The arrival on the market of bronze coloured tapware and fittings has raised questions on how it is produced and how long it will last.
When selecting any product for a project, the durability of the item is a prime consideration. Products marketed into our industry are often promoted on their visual features without any reference to other aspects which a specifier needs to regard when specifying it.
Over the last couple of years, we have seen more tapware and hardware brands supplying their product with bronze finishes. While the USA market has had bronze finishes for some time and the industry there is familiar with it and its characteristics, very little is known about it in our market.
During my recent visit to manufacturers in England, I asked about bronze finishes everywhere I went and learnt that bronze finishes are created in one of two ways.
The easiest (and therefore cheapest) method is to submerge the brass product into a special liquid which chemically reacts with the brass and creates the brown/black colouring. The term for this is 'chemically accelerated oxidation'. The longer the item is left in the liquid, the darker it becomes. The item is left in the chemical from seconds to minutes and then rinsed off to halt the process. This process is imprecise and different items will be different colours.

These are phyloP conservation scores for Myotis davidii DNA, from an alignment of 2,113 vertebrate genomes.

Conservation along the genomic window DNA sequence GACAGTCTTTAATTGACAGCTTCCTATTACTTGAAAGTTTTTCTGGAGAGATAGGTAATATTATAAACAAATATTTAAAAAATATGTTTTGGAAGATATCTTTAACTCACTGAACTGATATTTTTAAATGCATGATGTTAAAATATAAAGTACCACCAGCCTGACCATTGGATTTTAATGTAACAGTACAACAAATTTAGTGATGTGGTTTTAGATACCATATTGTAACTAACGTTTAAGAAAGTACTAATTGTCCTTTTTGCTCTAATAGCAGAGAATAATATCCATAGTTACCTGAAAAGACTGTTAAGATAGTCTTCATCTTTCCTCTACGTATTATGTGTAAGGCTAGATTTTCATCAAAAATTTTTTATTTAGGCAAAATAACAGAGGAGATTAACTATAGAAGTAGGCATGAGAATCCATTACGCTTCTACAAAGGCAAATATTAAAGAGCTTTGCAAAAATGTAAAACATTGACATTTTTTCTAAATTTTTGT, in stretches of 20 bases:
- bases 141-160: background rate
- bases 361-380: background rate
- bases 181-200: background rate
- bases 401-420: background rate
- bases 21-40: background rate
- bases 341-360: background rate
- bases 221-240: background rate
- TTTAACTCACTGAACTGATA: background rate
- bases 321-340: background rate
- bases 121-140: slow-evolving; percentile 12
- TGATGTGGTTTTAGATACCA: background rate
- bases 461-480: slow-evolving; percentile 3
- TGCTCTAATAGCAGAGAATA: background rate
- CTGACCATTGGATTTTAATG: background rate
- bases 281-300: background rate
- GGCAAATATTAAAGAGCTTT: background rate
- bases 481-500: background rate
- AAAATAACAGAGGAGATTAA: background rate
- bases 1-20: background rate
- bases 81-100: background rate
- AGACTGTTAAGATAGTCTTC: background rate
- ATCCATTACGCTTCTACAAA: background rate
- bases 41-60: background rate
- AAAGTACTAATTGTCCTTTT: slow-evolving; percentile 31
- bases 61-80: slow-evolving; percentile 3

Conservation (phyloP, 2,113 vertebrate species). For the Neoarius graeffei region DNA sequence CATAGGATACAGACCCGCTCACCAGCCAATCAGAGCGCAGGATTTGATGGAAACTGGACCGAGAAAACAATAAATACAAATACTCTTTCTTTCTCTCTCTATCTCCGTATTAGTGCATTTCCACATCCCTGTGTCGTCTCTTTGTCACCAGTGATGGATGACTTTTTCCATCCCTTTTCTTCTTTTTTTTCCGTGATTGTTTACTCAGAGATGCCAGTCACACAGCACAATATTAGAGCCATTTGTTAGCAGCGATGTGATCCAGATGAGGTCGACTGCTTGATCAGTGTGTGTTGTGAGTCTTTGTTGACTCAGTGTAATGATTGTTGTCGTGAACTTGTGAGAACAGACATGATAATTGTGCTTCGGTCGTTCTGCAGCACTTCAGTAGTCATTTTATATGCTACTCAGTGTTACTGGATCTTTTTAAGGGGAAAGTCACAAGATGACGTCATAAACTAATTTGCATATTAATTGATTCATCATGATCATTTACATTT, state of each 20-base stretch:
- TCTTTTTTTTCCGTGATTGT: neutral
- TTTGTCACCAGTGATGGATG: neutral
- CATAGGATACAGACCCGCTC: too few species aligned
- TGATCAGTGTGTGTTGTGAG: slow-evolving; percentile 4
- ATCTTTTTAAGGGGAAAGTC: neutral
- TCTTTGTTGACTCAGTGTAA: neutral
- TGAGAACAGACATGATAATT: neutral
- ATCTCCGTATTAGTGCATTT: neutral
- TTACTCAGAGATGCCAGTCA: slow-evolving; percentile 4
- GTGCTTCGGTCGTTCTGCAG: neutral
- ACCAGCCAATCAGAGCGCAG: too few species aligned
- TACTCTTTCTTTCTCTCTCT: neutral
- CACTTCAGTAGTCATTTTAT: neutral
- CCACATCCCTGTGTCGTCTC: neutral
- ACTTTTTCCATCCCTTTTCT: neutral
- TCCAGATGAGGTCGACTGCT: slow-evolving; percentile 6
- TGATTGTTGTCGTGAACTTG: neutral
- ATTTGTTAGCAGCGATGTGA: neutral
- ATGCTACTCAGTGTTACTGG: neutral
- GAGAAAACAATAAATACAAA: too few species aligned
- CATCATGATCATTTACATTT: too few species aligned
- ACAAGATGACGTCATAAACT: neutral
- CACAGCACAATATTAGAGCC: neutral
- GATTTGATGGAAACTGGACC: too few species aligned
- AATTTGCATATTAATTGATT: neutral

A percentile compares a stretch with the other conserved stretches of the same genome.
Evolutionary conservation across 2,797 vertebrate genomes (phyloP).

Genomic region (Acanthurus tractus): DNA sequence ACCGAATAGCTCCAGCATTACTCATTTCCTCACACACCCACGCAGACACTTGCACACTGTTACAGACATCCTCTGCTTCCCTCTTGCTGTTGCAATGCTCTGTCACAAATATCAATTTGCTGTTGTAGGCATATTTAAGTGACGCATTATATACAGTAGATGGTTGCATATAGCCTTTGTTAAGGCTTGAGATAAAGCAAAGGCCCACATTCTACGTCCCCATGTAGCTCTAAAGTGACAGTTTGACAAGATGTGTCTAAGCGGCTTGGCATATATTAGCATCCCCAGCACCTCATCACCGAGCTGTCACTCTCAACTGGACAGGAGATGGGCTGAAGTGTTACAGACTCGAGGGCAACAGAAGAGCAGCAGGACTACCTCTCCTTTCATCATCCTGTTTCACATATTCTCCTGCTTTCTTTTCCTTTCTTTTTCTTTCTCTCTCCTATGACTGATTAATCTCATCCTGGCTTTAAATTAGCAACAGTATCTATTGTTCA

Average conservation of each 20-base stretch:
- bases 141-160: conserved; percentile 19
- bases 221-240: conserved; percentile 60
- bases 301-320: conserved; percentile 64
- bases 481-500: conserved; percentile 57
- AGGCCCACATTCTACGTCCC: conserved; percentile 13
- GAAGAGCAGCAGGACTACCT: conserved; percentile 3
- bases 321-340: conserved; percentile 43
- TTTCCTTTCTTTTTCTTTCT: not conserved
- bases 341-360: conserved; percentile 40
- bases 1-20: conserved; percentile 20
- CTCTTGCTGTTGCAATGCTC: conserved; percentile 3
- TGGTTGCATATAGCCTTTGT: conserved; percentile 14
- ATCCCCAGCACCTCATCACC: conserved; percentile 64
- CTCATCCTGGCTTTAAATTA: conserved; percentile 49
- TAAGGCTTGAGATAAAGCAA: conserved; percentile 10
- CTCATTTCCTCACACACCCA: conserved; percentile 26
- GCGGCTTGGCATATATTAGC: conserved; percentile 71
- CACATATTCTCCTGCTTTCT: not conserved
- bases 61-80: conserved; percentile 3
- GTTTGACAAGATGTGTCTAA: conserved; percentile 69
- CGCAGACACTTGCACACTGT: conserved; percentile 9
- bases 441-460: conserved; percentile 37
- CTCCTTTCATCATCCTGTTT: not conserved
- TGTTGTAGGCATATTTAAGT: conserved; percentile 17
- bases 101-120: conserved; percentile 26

This is what the industry calls a 'living finish' in that it will easily polish back to the brass with use. It is also very susceptible to household cleaners which will remove the colouring. To counter this, various clear coatings are applied over the finish. These include clear lacquer and clear powder coating. This 'protection' relies upon the durability of these clear coatings in a wet environment and they are also susceptible to damage from household cleaners.
The alternative method as used by Perrin & Rowe is to electroplate the bronze finish. The brass receives an electroplated base coating of Nickel and then an electroplated Bronze coating. The technology in electroplated bronze coatings gives a consistent result for all items. This type of coating will not tarnish as it is not a 'living finish' and there is no clear coating over it which can deteriorate over time.
The premature failure of an installed product or the deterioration of a surface is a time consuming and costly issue which undermines the reputation of the specifier and the project.